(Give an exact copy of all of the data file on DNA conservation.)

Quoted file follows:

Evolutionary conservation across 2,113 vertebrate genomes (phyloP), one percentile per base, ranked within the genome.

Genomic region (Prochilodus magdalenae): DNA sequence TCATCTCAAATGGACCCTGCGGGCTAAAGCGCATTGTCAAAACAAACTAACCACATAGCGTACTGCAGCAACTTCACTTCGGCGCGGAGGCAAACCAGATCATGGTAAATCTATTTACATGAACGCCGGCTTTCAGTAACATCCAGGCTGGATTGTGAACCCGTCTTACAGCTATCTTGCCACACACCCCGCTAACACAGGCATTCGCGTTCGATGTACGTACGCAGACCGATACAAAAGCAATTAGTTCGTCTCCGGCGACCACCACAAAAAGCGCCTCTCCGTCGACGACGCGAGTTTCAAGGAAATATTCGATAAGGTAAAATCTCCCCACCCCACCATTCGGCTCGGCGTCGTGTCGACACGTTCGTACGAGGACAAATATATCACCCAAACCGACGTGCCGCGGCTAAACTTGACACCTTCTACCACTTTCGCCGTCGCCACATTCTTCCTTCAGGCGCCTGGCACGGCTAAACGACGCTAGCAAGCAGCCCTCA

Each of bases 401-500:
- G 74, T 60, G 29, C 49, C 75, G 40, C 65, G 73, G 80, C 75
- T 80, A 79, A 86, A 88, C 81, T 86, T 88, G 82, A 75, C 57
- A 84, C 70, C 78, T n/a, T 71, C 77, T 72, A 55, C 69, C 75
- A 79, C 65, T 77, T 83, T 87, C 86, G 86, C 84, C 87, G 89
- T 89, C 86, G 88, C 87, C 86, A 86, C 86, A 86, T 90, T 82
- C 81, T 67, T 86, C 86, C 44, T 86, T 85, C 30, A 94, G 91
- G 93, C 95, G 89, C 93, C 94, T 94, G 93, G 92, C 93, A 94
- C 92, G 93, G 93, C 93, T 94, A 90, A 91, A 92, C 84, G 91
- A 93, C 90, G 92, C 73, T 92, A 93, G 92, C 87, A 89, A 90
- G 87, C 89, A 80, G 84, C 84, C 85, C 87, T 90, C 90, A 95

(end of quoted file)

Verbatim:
Evolutionary conservation across 2,113 vertebrate genomes (phyloP), one percentile per base, ranked within the genome.

Genomic region (Prochilodus magdalenae): DNA sequence TCATCTCAAATGGACCCTGCGGGCTAAAGCGCATTGTCAAAACAAACTAACCACATAGCGTACTGCAGCAACTTCACTTCGGCGCGGAGGCAAACCAGATCATGGTAAATCTATTTACATGAACGCCGGCTTTCAGTAACATCCAGGCTGGATTGTGAACCCGTCTTACAGCTATCTTGCCACACACCCCGCTAACACAGGCATTCGCGTTCGATGTACGTACGCAGACCGATACAAAAGCAATTAGTTCGTCTCCGGCGACCACCACAAAAAGCGCCTCTCCGTCGACGACGCGAGTTTCAAGGAAATATTCGATAAGGTAAAATCTCCCCACCCCACCATTCGGCTCGGCGTCGTGTCGACACGTTCGTACGAGGACAAATATATCACCCAAACCGACGTGCCGCGGCTAAACTTGACACCTTCTACCACTTTCGCCGTCGCCACATTCTTCCTTCAGGCGCCTGGCACGGCTAAACGACGCTAGCAAGCAGCCCTCA

Each of bases 401-500:
- G 74, T 60, G 29, C 49, C 75, G 40, C 65, G 73, G 80, C 75
- T 80, A 79, A 86, A 88, C 81, T 86, T 88, G 82, A 75, C 57
- A 84, C 70, C 78, T n/a, T 71, C 77, T 72, A 55, C 69, C 75
- A 79, C 65, T 77, T 83, T 87, C 86, G 86, C 84, C 87, G 89
- T 89, C 86, G 88, C 87, C 86, A 86, C 86, A 86, T 90, T 82
- C 81, T 67, T 86, C 86, C 44, T 86, T 85, C 30, A 94, G 91
- G 93, C 95, G 89, C 93, C 94, T 94, G 93, G 92, C 93, A 94
- C 92, G 93, G 93, C 93, T 94, A 90, A 91, A 92, C 84, G 91
- A 93, C 90, G 92, C 73, T 92, A 93, G 92, C 87, A 89, A 90
- G 87, C 89, A 80, G 84, C 84, C 85, C 87, T 90, C 90, A 95